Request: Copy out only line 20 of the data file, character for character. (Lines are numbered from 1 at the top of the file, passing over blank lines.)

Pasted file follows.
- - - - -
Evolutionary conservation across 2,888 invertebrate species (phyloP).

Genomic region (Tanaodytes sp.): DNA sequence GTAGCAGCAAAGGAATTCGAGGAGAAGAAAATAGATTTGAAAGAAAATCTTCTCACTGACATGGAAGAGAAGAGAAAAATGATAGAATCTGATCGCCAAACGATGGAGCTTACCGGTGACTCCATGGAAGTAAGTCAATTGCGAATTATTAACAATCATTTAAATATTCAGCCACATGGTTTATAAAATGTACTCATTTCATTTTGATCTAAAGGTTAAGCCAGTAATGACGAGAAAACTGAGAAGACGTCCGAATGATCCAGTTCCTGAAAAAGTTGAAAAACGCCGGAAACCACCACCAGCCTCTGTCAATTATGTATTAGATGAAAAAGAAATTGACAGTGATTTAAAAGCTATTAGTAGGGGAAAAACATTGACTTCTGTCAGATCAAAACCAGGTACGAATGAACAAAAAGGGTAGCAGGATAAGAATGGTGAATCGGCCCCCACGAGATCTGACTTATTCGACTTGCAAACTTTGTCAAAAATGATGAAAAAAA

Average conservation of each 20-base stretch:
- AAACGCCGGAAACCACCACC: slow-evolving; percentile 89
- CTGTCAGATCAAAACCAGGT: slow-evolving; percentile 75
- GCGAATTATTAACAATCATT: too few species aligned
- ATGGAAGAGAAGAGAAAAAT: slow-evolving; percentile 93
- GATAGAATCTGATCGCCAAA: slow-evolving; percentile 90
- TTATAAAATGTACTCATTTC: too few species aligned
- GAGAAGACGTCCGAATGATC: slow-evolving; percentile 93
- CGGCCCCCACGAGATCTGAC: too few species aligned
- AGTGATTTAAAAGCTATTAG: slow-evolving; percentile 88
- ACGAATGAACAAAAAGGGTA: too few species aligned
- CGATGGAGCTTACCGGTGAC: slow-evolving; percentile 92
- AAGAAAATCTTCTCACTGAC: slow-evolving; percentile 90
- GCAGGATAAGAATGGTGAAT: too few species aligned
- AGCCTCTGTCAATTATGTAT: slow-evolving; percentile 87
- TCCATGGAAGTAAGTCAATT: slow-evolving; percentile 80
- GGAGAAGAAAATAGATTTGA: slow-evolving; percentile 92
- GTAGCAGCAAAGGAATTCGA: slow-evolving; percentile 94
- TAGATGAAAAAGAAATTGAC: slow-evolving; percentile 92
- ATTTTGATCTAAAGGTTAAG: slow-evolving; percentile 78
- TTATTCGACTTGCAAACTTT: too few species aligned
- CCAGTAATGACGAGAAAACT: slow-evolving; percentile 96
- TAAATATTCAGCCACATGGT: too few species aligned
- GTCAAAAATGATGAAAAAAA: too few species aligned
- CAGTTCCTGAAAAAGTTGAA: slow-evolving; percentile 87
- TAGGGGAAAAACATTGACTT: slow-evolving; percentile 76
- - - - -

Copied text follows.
- GTAGCAGCAAAGGAATTCGA: slow-evolving; percentile 94